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Sunday, 4 December 2011

Western Sand; second lifer of 2011

Last Wednesday (30th November) I travelled down to London, to visit the O2 or as I prefer to call it, the Millenium Dome; at Greenwich to see my favourite band, Deep Purple playing together with a 38 piece orchestra. The concert was excellent with the Orchestra adding extra sound and especially swing on the jazzier numbers, the musicianship of the band was excellent as always, but Ian Gillan's vocals sounded a little tired half way through the set, well he is 65 years old! The only downer was the light show which seemed designed to give migraine suffers like myself problems, Strobe lighting and 6 strips of flashing light bars flashing blinding magnesium white light at you suspended from the ceiling just above the band ensured I spent a third of the time with my eyes shut!
I had a migraine that night and on the following friday night too, sadly missing a Xmas meal I was particularly looking forward to attending. A great shame.
On Thursday 1st December a walk through Greenwich park revealed separate fly overs of 2 pairs of Ring- necked Parakeets flying south, walking back a further 4 pairs of Ring- necked Parakeets flew over on several occasions, south over our heads.

On Saturday 3rd December, I picked up Ricky F and we headed up to North Norfolk,and near Weybourne just by the road on the south side of we spied around 300 Pink- footed Geese in the field.
At Cley we obtained permits, and we were glad to see Keith D and walked out together to the middle,ie. Daukes Hide.
The hide was reasonably full of birders, including Matthew D and I set up my scope and they were directing me to a group of Dunlin. Initially I couldn't see the bird that they were directing me to, it was an odd looking bird; short winged, very short billed (odd for a Western Sand surely??), very dumpy and pot-bellied but around the same size of Dunlin. I was confused! I think this bird was the unidentified wader, the odd looking Dunlin? It certainly wasn't the Western Sand. A bird then flew in, a much better candidaate, smaller than a Dunlin with a longish slightly down curved bill around half the size of a Dunlin bill , dark around the ear coverts contrasting with a lighter patch here too, rusty fringes on the back, with arrow heads on the scapulars, it was the excellent Western Sandpiper. The bird was often hunched up and would run quickly where it wanted to be and pick for food delicately on the ground. There was a flock of around 40 Dunlin with it, plus up to 10 Black- tailed Godwit too. This flock of small waders would frequently fly around and it flew very close on the edge of a spit right in front of us and showed well, around 15% smaller than the accompanying Dunlin, the buff spurs (ie white before and after) on the top flanks were a good ID pointer, the bird walked and fed delicately from the ground.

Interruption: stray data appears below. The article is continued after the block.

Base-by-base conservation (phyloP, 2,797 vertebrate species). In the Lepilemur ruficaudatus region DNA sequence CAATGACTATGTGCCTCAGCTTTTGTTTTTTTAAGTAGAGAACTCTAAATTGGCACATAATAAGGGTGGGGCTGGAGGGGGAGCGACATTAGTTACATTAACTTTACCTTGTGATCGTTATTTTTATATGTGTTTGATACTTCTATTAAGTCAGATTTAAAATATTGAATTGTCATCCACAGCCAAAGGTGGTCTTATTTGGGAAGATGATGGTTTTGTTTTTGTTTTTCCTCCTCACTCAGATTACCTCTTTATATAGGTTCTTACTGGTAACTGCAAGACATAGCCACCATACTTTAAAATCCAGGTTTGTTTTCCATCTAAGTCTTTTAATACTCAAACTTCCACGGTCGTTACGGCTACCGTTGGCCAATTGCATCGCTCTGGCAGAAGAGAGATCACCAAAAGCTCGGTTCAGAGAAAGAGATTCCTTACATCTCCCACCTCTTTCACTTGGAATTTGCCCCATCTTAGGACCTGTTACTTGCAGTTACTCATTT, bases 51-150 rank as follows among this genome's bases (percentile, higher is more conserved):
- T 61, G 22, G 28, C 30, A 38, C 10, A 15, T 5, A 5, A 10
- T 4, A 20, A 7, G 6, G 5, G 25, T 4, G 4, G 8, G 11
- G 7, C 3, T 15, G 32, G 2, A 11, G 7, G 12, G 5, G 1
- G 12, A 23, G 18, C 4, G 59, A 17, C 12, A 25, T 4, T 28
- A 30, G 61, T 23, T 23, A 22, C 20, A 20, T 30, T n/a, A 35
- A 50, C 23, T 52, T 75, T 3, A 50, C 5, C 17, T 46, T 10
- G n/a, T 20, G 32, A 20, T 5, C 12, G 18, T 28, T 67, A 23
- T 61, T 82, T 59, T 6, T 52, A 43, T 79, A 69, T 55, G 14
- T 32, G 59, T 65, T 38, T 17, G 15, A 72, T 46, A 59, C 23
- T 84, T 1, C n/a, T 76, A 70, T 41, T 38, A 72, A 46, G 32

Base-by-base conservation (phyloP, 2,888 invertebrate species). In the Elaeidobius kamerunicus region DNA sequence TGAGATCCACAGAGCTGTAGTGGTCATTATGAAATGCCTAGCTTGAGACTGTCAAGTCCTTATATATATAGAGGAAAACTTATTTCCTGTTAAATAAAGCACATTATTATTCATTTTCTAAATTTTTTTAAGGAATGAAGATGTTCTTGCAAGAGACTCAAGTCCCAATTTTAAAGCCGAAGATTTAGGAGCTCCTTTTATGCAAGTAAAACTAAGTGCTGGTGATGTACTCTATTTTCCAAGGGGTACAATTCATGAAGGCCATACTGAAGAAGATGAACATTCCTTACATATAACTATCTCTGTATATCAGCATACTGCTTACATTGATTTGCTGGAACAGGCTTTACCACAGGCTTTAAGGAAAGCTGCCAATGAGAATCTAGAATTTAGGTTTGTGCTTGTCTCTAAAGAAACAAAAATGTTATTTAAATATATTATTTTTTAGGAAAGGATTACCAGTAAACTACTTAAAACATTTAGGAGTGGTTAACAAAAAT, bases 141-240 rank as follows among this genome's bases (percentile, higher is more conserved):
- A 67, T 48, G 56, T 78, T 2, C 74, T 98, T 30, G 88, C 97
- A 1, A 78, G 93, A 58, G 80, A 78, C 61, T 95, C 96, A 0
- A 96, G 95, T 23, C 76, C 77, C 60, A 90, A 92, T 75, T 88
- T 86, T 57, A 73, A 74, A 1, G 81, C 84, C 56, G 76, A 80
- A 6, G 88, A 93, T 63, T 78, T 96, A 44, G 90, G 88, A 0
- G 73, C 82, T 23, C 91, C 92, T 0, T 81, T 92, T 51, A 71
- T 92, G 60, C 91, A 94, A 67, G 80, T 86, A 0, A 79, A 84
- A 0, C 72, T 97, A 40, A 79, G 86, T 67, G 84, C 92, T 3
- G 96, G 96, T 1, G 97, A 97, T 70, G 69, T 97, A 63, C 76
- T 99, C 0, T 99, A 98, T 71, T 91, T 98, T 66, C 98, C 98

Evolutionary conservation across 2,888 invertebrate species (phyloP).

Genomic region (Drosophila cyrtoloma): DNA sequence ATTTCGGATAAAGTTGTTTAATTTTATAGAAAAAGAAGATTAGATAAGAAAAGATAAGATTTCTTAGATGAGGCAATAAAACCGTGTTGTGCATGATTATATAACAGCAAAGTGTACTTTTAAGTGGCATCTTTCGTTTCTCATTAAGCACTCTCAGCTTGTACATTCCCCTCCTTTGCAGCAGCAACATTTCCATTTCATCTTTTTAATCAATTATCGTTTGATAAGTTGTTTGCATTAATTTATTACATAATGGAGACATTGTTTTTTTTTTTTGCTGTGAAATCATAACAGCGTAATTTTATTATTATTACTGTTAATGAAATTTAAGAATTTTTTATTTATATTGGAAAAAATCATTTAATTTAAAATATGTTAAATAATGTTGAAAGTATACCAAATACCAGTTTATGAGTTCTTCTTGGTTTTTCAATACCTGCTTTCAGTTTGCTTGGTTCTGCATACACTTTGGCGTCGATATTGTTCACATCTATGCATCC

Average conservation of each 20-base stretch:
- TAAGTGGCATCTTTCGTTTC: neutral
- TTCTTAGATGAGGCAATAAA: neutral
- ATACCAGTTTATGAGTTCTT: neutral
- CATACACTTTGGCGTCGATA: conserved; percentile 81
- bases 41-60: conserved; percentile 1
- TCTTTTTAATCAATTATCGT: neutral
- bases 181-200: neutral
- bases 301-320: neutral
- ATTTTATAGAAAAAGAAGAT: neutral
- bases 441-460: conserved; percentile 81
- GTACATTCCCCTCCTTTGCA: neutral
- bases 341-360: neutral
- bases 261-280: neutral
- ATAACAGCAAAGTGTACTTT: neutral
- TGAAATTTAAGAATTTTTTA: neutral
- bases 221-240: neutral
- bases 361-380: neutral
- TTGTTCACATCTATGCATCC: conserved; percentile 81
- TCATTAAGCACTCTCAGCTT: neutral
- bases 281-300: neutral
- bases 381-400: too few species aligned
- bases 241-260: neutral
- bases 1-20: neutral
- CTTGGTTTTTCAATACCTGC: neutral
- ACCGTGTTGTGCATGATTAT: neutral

On our second visit to the hide, following lunch, we finally spied the unidentified wader, amongst a flock of Dunlin, like a Dunlin, same size and a very round, pot- bellied with short primaries and a very short bill. A Golden Plover flew past with a plaintive, mournful "teuu" call. 2 Ruff were seen at the back and then when some waders flew in the excellent Western Sandpiper was seen amongst the flock too. Over at Bishop hide, a Green- winged Teal swam behind a flock of c40 winter plumaged Black- tailed Godwit from Bishop Hide and between the island. The slightly larger size and white horizontal shoulder bar obvious when on view.
In the small grassy area, next to the car park, 2 extremely showy Lapwing posed for the cameras whilst on Cley Eye field around 2000 Golden Plover were seen perched together on the field occasionally flying up creating quite a spectacle!
A seawatch from Cley coastguards was amazingly good especially as we looked for just 20 minutes, the cold north-west wind limiting our seawatch today. At first a dark juvenile Gannet flew west, and then a family party of 5 Bewicks swans (2 adults and 3 grey immatures) then flew west. On the sea was a Guillemot, 60 Common Scoter all seemed to be females, 1 Red-throated Diver sat on the sea, whilst 2 singleton Goldeneye (both stunning males) flew west a mad dash onto the crown of the beach revealed a fine Little Auk flying west. Several 3 adults and 1 immature Kittiwake flew west and a few Auk, Guillemot flew west too.

On Sunday 4th December, a Green Woodpecker was seen on the garden lawn briefly from the lounge in the afternoon it was hopping back onto me along the lawn but had gone when I had retrieved the camera at 2.15pm.

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